How To Find The Right Accesories For Your Grill

If you love to grill and barbecue, put a little extra money into high quality utensils and accessories for a set that will last a lifetime.

The air is getting warmer, the trees are in full bloom, and the birds are singing. Ah, summer. Time for a cookout and all the fun that comes with it. What's not fun, though, is watching your food roll off of the grill, or burning yourself because you don't have the proper barbecue tools. Regular kitchen spatulas and tongs just don't cut the mustard when you're barbecuing. What you need are tools that have especially long handles to protect hands while flipping. A spatula, fork, tongs and maybe a barbecue brush would be handy, particularly if they have a cord or tie for hanging on the side of the grill.

Utensils which have the handles screwed on are more likely to hold up under years of duress, whereas utensils with handles that have been glued on tend to fall apart easier. The glue becomes loose and the handle begins to wobble or come off completely. Teflon-coated utensils are easy to clean up, but will begin to melt if left on the grill for long periods of time. If there's no tie on the handle of the utensil, you'll likely be laying the utensils on or very near the grill, making metal spatulas a better choice. Teflon-coated spatulas are thicker, too, so the foods are a little harder to turn over than with a metal spatula. You can spray the metal utensils with a non-stick spray before cooking to make clean up easier.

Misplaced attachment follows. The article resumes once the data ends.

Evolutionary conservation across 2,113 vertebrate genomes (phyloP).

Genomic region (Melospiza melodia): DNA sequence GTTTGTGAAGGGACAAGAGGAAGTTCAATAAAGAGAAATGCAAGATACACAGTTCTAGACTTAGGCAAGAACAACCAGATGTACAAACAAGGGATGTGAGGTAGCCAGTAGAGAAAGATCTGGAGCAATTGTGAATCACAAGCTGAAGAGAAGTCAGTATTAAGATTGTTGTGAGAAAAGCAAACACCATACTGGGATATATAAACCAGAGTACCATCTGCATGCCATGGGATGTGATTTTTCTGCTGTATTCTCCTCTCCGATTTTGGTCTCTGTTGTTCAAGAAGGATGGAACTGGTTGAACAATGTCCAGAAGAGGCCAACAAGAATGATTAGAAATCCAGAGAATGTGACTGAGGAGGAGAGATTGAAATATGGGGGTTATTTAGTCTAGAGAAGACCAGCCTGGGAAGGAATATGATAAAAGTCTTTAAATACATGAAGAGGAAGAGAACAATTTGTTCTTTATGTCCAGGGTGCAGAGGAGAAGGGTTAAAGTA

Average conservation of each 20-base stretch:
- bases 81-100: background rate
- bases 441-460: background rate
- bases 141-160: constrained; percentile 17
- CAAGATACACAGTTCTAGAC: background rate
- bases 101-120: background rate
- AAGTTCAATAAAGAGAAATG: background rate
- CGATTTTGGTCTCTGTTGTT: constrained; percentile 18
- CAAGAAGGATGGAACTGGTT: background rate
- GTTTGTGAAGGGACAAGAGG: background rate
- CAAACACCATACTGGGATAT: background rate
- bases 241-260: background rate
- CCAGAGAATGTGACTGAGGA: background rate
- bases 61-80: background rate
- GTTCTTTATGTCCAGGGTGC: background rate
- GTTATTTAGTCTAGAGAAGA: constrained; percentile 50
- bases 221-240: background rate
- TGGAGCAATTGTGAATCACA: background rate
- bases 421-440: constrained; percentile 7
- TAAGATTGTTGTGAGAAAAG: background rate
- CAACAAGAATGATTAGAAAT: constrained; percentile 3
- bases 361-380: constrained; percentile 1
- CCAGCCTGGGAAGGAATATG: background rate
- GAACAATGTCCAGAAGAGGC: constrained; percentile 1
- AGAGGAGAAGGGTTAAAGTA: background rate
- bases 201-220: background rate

Purchasing the barbecue tools separately can run about $10 - $15 for each piece, but often the sets are available in a carrying case with the utensils included for about $25 - $50. Some sets feature dishwasher safeness and some, carbon steel. Carbon steel sets are a good buy, particularly if you plan on keeping the set for many years, but be sure and choose the sets which offer the extra long handles. Sets often include a fish or meat knife for testing the doneness of the meat, basting brush for applying sauces, metal spatula for turning foods, tongs for turning sausages or potatoes, and skewers for shish kebobs. Some even have a set or two of corn-on-the-cob holders and cleaning bricks or brushes.



The barbecue sets that come in a case are the best choices, since they can be packed neatly away for the winter and they aren't left to clutter the silverware drawer. There are extremely cheap sets which can be found at most discount stores, moderately priced sets that work fine and last a long time, or very expensive sets that might feature a couple of more utensils than the less expensive sets. The moderately priced sets are good enough for years of barbecuing but the cheap sets usually hold up through a couple of years. The very expensive sets might not necessarily be better, utensil-wise, than the moderately priced sets, but the case might be a little nicer or the utensil handles could be made of higher-quality wood. For those who don't barbecue often, the cheap sets might be just the trick, but if you love barbecuing and plan to use your barbecue utensils for many, many years, put a little extra money into the purchase and buy a brand that is well-respected in the utensil or cooking industry.

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